The U.S. Justice Department on Friday dropped its effort to force Apple Inc to help unlock an iPhone in a drug case in New York.
SunEdison is one of the largest bankruptcies by asset value in a decade.
Federal regulators are investigating blood-testing start-up Theranos over whether it misled investors.
Re/code Executive Editor Kara Swisher talks about the White House taking on the cable box, Microsoft suing the Justice Department and her political ambitions.
CNBC's Eamon Javers provides insight to news Microsoft has filed suit against the Department of Justice over consumer data.
Goldman Sachs will pay $5 billion to settle federal and state investigations in to the sale of its mortgage backed securities prior to the financial crisis, reports CNBC's Diana Olick.
The FBI's secret method for unlocking the iPhone used by one of the San Bernardino shooters would not work the later models.
Jim Cramer says the bulls should be thanking the Treasury & Justice departments, as they accidentally sparked a rally in these stocks.
Phil Angelides, former California state treasurer and commissioner of the Financial Crisis Inquiry Commission, discusses the investigation into the 2009 financial crisis and the commission's referral for potential prosecution of some of the big names like Robert Rubin, Charles Prince and Stanley O'Neal.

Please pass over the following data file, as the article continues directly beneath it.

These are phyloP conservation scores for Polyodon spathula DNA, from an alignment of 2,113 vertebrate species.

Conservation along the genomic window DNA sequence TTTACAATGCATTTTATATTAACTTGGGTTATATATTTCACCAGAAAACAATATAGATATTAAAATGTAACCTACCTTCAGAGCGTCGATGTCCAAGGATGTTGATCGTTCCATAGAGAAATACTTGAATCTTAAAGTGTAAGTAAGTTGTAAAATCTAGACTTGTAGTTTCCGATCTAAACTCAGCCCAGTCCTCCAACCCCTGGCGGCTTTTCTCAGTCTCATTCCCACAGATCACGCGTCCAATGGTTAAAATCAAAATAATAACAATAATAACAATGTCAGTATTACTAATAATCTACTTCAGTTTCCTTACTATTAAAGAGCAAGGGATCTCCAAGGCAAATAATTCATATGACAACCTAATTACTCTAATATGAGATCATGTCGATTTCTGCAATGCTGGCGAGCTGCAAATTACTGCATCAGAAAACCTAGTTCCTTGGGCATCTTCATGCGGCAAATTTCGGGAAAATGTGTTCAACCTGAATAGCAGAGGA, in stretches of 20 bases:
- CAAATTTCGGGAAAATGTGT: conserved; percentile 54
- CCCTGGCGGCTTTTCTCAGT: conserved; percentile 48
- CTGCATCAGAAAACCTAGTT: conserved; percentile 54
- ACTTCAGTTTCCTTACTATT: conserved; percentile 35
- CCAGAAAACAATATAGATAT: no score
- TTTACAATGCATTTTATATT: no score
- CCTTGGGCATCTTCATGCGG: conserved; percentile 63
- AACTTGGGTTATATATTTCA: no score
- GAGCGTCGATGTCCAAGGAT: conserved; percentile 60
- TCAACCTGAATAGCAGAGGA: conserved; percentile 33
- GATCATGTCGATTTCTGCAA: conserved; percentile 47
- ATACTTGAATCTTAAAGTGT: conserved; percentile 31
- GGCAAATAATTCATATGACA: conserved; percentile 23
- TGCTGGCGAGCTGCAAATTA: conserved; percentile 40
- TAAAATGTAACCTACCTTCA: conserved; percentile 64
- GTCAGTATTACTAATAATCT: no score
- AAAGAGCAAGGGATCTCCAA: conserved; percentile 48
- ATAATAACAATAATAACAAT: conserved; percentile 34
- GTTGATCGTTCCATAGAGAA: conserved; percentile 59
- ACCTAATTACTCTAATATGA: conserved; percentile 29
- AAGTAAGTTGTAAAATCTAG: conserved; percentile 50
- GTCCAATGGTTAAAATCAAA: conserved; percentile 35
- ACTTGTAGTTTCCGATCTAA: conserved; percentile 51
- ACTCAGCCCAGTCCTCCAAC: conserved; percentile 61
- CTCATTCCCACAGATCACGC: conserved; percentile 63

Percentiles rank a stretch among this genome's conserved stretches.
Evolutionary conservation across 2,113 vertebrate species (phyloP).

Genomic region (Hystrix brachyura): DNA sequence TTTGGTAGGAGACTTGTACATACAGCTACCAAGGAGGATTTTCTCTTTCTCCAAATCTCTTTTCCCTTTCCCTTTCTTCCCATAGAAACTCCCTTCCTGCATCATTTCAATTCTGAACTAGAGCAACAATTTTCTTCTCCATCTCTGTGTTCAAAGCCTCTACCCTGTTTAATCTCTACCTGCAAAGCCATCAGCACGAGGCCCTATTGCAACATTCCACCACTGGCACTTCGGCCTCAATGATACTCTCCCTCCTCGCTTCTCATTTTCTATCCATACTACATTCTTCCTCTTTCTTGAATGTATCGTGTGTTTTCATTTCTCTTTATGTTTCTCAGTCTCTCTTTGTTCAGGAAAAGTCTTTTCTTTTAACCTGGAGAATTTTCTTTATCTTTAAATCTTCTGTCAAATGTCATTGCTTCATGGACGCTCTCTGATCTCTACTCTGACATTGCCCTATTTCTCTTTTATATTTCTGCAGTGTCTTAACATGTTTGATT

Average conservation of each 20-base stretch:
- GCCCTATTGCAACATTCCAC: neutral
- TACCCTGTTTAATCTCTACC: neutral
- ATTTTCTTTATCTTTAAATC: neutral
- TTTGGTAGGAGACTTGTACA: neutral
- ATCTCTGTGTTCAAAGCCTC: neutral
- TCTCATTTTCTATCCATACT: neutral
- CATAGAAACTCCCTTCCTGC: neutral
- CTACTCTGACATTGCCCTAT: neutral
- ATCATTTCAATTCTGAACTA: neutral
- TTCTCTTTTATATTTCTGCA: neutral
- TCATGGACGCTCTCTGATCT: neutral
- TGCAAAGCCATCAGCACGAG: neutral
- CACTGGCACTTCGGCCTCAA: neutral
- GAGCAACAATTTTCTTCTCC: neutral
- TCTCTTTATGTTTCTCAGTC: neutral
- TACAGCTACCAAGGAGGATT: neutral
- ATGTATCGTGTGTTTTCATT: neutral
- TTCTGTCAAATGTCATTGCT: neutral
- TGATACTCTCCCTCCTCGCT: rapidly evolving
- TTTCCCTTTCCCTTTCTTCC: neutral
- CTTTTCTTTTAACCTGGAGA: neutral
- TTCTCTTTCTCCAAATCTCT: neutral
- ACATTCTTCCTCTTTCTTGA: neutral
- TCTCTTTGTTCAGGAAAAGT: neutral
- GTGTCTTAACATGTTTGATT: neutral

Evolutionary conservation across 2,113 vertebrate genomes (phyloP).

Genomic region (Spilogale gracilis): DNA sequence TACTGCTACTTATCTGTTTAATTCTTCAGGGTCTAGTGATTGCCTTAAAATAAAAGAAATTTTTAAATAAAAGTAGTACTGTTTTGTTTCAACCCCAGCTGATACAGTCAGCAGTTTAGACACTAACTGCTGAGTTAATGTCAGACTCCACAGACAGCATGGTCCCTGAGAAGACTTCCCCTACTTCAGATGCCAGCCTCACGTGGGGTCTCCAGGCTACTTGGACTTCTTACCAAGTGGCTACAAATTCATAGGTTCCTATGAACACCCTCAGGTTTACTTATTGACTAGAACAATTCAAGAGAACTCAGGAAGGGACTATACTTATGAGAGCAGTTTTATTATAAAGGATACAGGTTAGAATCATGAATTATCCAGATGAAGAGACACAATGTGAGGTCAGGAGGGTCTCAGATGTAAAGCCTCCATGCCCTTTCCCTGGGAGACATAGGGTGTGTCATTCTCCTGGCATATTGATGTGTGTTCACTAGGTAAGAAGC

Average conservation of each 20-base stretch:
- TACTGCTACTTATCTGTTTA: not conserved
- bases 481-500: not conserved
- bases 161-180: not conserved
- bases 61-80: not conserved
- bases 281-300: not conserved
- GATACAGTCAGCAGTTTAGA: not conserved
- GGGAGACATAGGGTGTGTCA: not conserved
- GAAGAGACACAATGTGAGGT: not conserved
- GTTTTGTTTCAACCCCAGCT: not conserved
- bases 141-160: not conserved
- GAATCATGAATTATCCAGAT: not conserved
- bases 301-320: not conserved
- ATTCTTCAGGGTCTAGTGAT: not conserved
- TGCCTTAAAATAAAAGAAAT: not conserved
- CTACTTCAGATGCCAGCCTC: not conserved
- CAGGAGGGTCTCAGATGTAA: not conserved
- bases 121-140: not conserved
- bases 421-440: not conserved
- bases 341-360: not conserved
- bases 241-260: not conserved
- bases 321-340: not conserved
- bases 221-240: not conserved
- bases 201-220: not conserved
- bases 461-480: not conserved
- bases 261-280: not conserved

CNBC's Hampton Pearson reports the latest on the U.S. government's suit against ValueAct for violating pre-merger notifications.
The CNBC All-America Economic Survey shows 57 percent of Americans agreeing that privacy trumps needs of law enforcement in the encryption debate.
Discussing news the government was able to hack into a terrorist's iPhone, with former Apple chief evangelist Guy Kawasaki.
The government says it was able to access the iPhone of one of the San Bernardino terrorists without Apple's help. Foursquare co-founder Dennis Crowley, discusses keeping customer data safe, and evolving security technology.
After news the government cracked into the iPhone of one of the San Bernardino terrorists without Apple's help, Rep. Darrell Issa (R-Calif.) discusses law enforcement and protecting information.
The government says it cracked the iPhone of one of the San Bernardino shooters without Apple's help. Former Apple PR Rep. Andy Cunningham; CNBC's Michael Santoli and; the "Squawk on the Street" crew, provide perspective on the news.
CNBC's Steve Liesman reveals the exclusive results of CNBC's survey on how Americans felt about the right to privacy versus security concerns.
CNBC's Josh Lipton reports on the reaction from Silicon Valley on word the Justice Department found a way to unlock the iPhone used by one of the San Bernardino shooters.
CNBC's Eamon Javers reports that the U.S. government has accessed the iPhone belonging to one of the San Bernardino shooters without the help of Apple.
CNBC's Seema Mody reports that according to the USA Today, the Justice Department is expected to withdraw its California legal action against Apple, and the Fast Money traders weigh in.
The DOJ's action comes after weeks of wrangling with Apple that ignited a debate about the limits of privacy and data security.